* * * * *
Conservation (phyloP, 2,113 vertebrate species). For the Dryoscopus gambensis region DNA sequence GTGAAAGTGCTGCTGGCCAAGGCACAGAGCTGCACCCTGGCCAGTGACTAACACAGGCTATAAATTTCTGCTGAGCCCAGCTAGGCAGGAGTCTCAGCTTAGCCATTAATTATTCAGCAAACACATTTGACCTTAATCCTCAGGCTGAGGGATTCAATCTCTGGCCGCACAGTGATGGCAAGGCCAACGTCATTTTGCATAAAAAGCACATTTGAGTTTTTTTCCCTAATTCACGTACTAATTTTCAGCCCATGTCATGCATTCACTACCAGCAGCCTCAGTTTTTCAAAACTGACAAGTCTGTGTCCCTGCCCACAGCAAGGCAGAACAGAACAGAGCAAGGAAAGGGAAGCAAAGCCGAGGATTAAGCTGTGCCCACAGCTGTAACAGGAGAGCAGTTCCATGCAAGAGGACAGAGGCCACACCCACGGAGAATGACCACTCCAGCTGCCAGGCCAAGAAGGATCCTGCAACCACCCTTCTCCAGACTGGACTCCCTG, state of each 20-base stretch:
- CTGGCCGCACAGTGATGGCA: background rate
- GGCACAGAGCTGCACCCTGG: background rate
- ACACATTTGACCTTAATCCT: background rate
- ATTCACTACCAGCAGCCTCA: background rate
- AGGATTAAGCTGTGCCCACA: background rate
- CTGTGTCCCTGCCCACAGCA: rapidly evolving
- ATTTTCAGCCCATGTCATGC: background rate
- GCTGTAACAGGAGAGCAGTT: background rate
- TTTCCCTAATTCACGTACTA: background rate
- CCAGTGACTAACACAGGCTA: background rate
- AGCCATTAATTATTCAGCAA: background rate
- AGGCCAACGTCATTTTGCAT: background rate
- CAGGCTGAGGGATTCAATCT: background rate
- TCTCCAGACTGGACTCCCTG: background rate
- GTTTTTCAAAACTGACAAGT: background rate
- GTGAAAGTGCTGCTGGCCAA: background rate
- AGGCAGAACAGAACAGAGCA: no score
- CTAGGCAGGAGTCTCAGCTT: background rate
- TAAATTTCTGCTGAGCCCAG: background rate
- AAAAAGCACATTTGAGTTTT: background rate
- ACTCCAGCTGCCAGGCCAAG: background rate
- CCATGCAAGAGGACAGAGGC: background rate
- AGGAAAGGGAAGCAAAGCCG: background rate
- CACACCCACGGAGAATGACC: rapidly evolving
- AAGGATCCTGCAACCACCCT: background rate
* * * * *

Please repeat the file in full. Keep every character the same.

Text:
Conservation (phyloP, 2,113 vertebrate species). For the Dryoscopus gambensis region DNA sequence GTGAAAGTGCTGCTGGCCAAGGCACAGAGCTGCACCCTGGCCAGTGACTAACACAGGCTATAAATTTCTGCTGAGCCCAGCTAGGCAGGAGTCTCAGCTTAGCCATTAATTATTCAGCAAACACATTTGACCTTAATCCTCAGGCTGAGGGATTCAATCTCTGGCCGCACAGTGATGGCAAGGCCAACGTCATTTTGCATAAAAAGCACATTTGAGTTTTTTTCCCTAATTCACGTACTAATTTTCAGCCCATGTCATGCATTCACTACCAGCAGCCTCAGTTTTTCAAAACTGACAAGTCTGTGTCCCTGCCCACAGCAAGGCAGAACAGAACAGAGCAAGGAAAGGGAAGCAAAGCCGAGGATTAAGCTGTGCCCACAGCTGTAACAGGAGAGCAGTTCCATGCAAGAGGACAGAGGCCACACCCACGGAGAATGACCACTCCAGCTGCCAGGCCAAGAAGGATCCTGCAACCACCCTTCTCCAGACTGGACTCCCTG, state of each 20-base stretch:
- CTGGCCGCACAGTGATGGCA: background rate
- GGCACAGAGCTGCACCCTGG: background rate
- ACACATTTGACCTTAATCCT: background rate
- ATTCACTACCAGCAGCCTCA: background rate
- AGGATTAAGCTGTGCCCACA: background rate
- CTGTGTCCCTGCCCACAGCA: rapidly evolving
- ATTTTCAGCCCATGTCATGC: background rate
- GCTGTAACAGGAGAGCAGTT: background rate
- TTTCCCTAATTCACGTACTA: background rate
- CCAGTGACTAACACAGGCTA: background rate
- AGCCATTAATTATTCAGCAA: background rate
- AGGCCAACGTCATTTTGCAT: background rate
- CAGGCTGAGGGATTCAATCT: background rate
- TCTCCAGACTGGACTCCCTG: background rate
- GTTTTTCAAAACTGACAAGT: background rate
- GTGAAAGTGCTGCTGGCCAA: background rate
- AGGCAGAACAGAACAGAGCA: no score
- CTAGGCAGGAGTCTCAGCTT: background rate
- TAAATTTCTGCTGAGCCCAG: background rate
- AAAAAGCACATTTGAGTTTT: background rate
- ACTCCAGCTGCCAGGCCAAG: background rate
- CCATGCAAGAGGACAGAGGC: background rate
- AGGAAAGGGAAGCAAAGCCG: background rate
- CACACCCACGGAGAATGACC: rapidly evolving
- AAGGATCCTGCAACCACCCT: background rate